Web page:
December 2014


I have very vivid memories of visiting Auckland Castle as a sixth form student beginning to wonder about my vocation to the ordained ministry in the Church of England. At a young people’s gathering in the Throne room of this imposing building I remember the Bishop of Durham, John Habgood, addressing us in a simple and direct way and asking us to consider how best we could use our lives for God. In retrospect this may well have been a significant turning point for my life decisions. In a recent visit to the north-east my sister very kindly drove me over to Bishop Auckland to see the Castle.

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Auckland Castle is one of the UK’s most important historical buildings. Since the days of the Norman Conquest in the 11th Century, Auckland Castle has been a seat of power. For almost 900 years, it has been the palace of the Prince Bishops of Durham and although the site where Auckland Castle now stands has seen numerous changes, few will have been as far reaching and visionary as those which are set to take place in the 21st Century.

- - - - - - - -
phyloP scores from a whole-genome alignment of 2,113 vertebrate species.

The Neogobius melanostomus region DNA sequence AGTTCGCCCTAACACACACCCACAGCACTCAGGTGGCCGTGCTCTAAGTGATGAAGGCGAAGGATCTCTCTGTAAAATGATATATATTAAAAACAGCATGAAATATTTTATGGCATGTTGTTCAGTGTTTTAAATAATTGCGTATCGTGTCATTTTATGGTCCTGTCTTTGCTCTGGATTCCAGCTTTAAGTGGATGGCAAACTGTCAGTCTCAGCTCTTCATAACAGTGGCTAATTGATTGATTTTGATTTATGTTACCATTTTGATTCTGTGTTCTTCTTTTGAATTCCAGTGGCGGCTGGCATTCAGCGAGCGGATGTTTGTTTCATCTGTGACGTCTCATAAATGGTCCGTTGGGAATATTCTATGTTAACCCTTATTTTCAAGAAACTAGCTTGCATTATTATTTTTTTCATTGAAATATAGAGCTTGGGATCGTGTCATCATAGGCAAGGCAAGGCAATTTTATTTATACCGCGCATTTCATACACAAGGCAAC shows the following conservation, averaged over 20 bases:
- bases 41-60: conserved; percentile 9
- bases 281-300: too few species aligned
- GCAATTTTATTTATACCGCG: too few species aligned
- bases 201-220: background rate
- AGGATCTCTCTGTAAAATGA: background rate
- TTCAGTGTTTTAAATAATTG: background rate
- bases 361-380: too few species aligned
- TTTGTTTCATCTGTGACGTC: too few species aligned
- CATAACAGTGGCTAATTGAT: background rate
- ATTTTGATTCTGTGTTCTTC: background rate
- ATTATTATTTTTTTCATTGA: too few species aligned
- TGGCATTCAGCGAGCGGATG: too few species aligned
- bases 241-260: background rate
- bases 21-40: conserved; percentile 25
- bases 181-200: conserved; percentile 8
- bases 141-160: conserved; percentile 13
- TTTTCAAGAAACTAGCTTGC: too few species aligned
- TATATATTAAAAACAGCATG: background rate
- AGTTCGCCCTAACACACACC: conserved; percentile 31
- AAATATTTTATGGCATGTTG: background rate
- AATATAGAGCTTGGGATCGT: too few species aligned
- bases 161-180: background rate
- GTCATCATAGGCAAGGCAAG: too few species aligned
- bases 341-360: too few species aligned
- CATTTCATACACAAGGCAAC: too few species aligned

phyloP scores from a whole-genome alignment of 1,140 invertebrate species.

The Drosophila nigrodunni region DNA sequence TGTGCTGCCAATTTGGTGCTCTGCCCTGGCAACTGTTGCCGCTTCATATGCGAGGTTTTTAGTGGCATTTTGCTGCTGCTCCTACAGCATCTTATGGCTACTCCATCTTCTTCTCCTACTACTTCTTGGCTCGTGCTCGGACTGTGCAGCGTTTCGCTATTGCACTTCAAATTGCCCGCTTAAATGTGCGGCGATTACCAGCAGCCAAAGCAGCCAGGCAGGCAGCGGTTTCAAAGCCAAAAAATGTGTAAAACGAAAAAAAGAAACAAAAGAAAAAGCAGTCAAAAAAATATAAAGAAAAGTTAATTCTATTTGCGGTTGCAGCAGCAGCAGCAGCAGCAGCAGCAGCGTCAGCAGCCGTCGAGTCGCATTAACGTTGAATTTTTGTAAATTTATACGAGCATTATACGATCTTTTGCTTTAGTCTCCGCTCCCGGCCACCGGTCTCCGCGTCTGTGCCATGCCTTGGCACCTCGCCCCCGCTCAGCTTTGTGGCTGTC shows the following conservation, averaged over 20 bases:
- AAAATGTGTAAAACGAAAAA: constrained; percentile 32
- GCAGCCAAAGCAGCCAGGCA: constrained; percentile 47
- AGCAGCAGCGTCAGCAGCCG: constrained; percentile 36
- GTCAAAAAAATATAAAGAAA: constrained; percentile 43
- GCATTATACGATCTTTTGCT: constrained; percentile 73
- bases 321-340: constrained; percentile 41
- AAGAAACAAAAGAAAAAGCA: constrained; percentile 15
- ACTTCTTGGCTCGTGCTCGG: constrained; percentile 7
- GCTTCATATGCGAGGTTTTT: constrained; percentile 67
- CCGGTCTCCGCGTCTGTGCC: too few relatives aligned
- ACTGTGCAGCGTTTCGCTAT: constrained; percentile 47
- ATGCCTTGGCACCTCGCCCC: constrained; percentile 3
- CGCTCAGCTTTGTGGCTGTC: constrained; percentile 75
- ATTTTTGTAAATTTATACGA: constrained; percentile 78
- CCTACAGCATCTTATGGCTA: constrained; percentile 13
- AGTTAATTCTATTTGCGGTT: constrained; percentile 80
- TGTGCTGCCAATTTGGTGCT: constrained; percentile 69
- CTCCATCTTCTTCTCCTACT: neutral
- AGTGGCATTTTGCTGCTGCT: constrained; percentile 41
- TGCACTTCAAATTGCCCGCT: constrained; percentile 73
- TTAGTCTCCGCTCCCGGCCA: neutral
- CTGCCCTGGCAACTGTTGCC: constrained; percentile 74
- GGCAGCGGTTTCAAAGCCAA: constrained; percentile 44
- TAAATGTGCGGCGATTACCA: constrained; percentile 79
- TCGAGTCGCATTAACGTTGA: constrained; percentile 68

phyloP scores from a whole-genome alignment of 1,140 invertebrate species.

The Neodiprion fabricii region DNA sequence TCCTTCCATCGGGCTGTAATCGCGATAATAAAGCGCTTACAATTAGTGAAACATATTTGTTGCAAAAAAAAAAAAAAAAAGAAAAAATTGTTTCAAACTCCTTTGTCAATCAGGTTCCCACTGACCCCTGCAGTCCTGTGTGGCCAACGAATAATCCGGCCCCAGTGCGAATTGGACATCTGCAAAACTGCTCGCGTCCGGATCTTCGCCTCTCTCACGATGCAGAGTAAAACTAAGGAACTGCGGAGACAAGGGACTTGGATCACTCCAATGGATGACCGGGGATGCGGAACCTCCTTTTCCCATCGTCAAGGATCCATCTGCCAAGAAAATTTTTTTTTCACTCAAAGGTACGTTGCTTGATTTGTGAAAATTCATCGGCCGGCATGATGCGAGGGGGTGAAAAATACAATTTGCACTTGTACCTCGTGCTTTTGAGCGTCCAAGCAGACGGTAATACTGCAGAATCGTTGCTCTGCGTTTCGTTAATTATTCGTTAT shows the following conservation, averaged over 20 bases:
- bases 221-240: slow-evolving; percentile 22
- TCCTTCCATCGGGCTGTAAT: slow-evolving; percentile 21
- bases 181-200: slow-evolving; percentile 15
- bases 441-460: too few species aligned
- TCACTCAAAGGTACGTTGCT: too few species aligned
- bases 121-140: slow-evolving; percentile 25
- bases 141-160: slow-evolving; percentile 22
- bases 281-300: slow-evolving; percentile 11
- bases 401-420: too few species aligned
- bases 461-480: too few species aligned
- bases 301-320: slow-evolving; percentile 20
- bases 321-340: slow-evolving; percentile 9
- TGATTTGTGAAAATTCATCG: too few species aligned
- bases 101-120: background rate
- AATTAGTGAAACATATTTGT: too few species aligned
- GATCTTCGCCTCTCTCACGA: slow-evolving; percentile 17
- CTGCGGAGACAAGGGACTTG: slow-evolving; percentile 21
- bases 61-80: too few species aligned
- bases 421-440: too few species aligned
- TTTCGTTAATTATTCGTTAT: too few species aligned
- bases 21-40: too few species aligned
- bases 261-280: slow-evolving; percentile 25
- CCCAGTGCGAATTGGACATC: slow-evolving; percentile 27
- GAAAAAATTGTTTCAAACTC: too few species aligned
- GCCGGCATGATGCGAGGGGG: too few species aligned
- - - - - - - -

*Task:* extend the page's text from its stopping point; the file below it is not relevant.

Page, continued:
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In recent times church commissioners came into some controversial conflict  following a decision to move Bishop out of the Castle into  a more manageable house. This plan included  the selling of  thirteen paintings by Spanish master Francisco de Zurbaran.  They were rescued by the philanthropist Jonathan Ruffer  who has established the  Auckland Charitable Trust  in 2012 with the aim of restoring the Castle, its art collection, the Deer Park and gardens to their former glory, ensuring they remain open to the public for generations to come. The Trust’s ambitions are high – and if we are to achieve them we will need to raise well over £10m to fund the restoration and redevelopment of the site.

I was very glad to visit  be Castle  and share with you some of my photographs  which give  you a flavour  of  this extraordinary building.

Here are some pictures of the Chapel;

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This is the largest private chapel in Europe. It started life in the 12th Century as a Banqueting Hall, complete with buttery, wine cellar and minstrel gallery. The Castle’s original chapel, which stood from the 13th to 17th century, was demolished following the Civil War (1642-51) when the Prince Bishops lost their power, however by the end of the 1650s, the Restoration changed the political landscape again. Bishop John Cosin arrived in 1660 and set about rebuilding and renovating large parts of the Castle site.

One of his first tasks was to convert the Banqueting Hall into what you now see as the Chapel. It was consecrated on St. Peter’s Day, 1665.